The outlook remains stable, mainly reflecting Hong Kong’s financial stability and fast economic growth, the rating company stated. S&P does not expect Hong Kong’s governance to be much affected by the current political controversies.
However, if the controversies are much worse than expected and compromise policymaking, S&P may lower the rating. S&P explained that the sharp increase in volatility of global financial markets means certain relevant factors will increase the external risks.
In addition, S&P warned that if China’s credit rating is downgraded, Hong Kong might follow in its footsteps due to increasing exposure to mainland China’s administration.
S&P believes Hong Kong’s prudent fiscal policy will support long-term financial planning. The company estimates that Hong Kong’s gross domestic product (GDP) grew per capita by HK$315,900 (US$40,500) this year, with a well-above-average trend growth of 2.7 percent.
The political tensions in question are over universal suffrage, democracy, and greater freedom from the Chinese Communist Party (CCP). Hong Kong was promised a high degree of autonomy when it was handed over to China in 1997, but Hong Kongers fear this independence is slowly being eroded.
On August 19, Asia’s richest person Li Ka-shing talked about the political reform in front of the media.
“You can tell we have many problems and contradictions,” he said. “But we have decided to move forward resolutely.”
Li stated in a press release that the political development is a key step in the consolidation of rule of law. He added that expressing different demands and concerns is a normal phenomenon in a civilized society.
The methods used to achieve universal suffrage may be not able to satisfy every party, but when striving for democracy, every step taken will not be in vain, Li stated.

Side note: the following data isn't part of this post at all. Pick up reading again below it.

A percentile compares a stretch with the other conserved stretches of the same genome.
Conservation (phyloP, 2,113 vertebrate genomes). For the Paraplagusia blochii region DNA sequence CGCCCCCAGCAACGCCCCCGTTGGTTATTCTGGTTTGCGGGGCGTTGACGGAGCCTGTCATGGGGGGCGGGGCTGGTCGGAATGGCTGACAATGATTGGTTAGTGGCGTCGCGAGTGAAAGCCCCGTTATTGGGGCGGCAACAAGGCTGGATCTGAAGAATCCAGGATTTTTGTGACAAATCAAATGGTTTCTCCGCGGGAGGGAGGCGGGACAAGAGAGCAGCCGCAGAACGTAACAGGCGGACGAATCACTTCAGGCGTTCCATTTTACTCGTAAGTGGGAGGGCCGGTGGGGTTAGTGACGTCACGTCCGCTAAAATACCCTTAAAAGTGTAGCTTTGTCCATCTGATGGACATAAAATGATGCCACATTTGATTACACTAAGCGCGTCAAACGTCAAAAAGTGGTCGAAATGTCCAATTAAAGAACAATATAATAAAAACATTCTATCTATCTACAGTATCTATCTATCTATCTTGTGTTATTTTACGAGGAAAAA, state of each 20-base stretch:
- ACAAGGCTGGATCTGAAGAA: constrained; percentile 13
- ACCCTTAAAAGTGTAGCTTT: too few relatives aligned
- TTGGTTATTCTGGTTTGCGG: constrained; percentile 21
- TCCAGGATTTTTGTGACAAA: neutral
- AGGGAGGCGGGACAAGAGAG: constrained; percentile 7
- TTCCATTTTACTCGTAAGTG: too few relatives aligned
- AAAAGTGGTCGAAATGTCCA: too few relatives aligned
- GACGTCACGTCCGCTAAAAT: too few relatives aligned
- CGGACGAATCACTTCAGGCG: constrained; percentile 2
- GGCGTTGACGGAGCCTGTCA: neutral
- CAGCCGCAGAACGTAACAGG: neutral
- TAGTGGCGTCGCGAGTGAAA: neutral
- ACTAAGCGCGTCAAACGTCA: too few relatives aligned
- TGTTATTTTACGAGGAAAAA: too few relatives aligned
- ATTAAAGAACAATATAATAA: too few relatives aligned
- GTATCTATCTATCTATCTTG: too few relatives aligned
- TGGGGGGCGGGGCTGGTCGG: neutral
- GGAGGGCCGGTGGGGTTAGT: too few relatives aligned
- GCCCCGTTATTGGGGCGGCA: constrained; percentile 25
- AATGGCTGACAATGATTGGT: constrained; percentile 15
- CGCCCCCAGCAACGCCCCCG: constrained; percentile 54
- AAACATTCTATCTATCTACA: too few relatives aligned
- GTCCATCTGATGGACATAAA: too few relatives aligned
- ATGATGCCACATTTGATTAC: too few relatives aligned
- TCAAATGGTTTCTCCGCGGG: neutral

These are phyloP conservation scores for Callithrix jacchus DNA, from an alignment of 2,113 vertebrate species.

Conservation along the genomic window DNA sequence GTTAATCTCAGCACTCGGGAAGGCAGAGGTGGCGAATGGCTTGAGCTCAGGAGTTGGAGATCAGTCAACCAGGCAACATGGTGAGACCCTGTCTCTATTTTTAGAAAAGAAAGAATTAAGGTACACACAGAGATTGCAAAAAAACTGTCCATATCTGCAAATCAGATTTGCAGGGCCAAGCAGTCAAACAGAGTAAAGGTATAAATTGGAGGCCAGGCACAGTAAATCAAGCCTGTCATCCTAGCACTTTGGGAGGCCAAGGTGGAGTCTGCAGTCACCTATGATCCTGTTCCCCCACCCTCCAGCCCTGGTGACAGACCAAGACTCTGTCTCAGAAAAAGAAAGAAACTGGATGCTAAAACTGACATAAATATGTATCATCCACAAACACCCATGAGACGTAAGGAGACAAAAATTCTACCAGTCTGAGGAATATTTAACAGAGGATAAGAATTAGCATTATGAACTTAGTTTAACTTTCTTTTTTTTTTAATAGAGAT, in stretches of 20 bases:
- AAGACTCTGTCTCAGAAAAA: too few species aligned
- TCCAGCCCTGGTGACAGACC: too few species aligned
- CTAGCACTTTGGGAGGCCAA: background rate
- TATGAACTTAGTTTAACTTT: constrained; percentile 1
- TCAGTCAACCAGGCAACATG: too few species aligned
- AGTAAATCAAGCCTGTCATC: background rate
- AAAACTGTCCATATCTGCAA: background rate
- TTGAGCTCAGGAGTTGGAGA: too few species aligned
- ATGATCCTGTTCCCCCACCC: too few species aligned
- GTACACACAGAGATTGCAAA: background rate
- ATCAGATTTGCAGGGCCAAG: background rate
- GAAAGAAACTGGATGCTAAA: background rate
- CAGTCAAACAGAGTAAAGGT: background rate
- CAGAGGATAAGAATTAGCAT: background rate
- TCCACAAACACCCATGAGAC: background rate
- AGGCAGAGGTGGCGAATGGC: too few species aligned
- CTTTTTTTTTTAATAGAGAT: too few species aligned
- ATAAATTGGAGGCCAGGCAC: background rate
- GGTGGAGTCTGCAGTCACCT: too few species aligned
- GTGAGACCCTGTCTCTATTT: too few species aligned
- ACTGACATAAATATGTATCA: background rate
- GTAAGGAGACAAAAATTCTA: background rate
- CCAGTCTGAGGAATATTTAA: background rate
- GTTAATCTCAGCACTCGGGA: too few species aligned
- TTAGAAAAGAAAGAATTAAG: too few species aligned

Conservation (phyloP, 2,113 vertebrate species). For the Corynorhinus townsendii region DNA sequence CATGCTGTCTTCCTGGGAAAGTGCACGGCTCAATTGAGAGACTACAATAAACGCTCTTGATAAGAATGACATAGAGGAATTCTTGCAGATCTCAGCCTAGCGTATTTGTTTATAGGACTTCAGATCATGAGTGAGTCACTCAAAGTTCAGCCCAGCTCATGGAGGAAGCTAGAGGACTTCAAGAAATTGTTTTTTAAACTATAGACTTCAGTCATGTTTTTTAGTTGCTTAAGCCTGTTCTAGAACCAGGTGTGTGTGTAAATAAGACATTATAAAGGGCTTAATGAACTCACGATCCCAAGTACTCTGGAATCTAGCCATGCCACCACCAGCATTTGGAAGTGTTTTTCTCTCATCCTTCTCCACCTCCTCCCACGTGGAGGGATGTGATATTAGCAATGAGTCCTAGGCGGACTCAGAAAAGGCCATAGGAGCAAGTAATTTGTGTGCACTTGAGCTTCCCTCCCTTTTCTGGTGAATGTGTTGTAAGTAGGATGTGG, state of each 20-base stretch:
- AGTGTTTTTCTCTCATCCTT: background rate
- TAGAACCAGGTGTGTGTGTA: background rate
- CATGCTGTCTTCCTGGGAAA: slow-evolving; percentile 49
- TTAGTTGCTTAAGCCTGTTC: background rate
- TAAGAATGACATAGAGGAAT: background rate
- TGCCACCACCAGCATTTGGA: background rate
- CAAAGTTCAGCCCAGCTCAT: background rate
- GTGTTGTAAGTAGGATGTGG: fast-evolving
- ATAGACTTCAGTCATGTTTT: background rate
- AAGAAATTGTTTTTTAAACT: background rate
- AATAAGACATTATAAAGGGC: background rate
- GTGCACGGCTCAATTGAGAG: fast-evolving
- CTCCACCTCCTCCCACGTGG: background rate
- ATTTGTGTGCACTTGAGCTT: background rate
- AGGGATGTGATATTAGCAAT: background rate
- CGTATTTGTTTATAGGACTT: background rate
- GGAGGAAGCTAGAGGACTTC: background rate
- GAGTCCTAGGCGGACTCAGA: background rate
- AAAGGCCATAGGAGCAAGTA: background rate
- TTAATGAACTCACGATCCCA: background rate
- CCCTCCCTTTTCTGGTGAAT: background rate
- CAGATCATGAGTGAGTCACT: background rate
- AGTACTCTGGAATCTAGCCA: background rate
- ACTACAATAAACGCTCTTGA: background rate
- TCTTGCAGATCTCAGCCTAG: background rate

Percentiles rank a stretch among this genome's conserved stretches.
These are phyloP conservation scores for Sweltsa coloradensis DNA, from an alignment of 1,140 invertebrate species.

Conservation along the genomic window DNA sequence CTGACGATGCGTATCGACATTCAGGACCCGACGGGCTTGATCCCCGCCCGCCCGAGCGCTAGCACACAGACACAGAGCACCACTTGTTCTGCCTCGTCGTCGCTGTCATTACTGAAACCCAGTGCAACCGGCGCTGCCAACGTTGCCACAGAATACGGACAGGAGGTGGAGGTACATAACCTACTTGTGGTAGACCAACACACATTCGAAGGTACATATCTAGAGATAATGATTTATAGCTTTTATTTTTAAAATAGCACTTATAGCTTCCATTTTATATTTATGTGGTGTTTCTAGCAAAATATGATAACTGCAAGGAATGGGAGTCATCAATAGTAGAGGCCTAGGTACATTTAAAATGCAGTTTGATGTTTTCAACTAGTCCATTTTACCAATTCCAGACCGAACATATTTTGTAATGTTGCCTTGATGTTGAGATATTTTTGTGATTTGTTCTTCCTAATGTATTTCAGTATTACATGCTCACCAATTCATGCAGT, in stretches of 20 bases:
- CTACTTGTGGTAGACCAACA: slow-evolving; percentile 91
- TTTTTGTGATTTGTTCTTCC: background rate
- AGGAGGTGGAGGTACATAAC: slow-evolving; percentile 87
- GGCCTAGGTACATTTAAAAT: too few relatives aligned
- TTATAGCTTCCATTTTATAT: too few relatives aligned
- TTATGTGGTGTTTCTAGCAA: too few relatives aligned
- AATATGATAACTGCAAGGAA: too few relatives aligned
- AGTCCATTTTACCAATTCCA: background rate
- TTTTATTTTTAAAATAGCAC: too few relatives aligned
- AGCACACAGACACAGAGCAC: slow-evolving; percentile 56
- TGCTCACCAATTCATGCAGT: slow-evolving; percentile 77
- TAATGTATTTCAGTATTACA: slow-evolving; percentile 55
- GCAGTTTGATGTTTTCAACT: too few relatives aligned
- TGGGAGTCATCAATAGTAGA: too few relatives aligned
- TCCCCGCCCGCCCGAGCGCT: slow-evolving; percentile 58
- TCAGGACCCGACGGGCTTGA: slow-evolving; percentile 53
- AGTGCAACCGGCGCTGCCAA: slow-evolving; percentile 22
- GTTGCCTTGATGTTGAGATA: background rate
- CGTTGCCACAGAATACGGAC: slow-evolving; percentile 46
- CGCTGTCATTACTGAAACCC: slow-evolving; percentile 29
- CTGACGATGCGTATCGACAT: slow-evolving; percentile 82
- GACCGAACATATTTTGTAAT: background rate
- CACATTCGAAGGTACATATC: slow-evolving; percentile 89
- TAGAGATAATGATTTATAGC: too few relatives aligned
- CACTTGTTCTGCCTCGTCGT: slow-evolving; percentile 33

“The wisdom of Hong Kongers has contributed to the democratic progress of China,” Li added.
Hong Kong Legislative Councilor Wu Chi-wai said Hong Kong is “tearing apart” and that S&P’s recent rating is meant to tell Hong Kong to find a way to resolve the contradiction.
“How to resolve this problem? Other countries resolve issues through their systems. In Hong Kong we think the solution is to have a chief executive elected through universal suffrage without political screening, and universal suffrage for electing the Legislative Council.”
Wu believes that failing to pass such a political reform will not do Hong Kong any good.
“Even in front of the international community, the CCP can shred its own solemn promise, even putting power stability under the pretext of national security, and completely ignoring the prosperity and stability of a city,” he said.
Wu believes there will be a considerable rebound in the future, and he hopes the CCP does not make any excuses to stifle Hong Kongers’ pursuit of genuine universal suffrage.
Anti-Universal Suffrage Parade
On Aug. 17, CCP supporters mobilized almost all the pro-CCP organizations in Hong Kong to launch a parade against universal suffrage. This was to counteract Occupy Central with Love and Peace, a movement for universal suffrage in Hong Kong.
Organizers of the Aug. 17 parade said 193,000 people from 1,500 groups participated in the parade. A number of media disclosed that the parade organizers paid people to join the parade, organized a large number of tourists from China’s Guangdong Province to participate, and offered free meals and accommodation.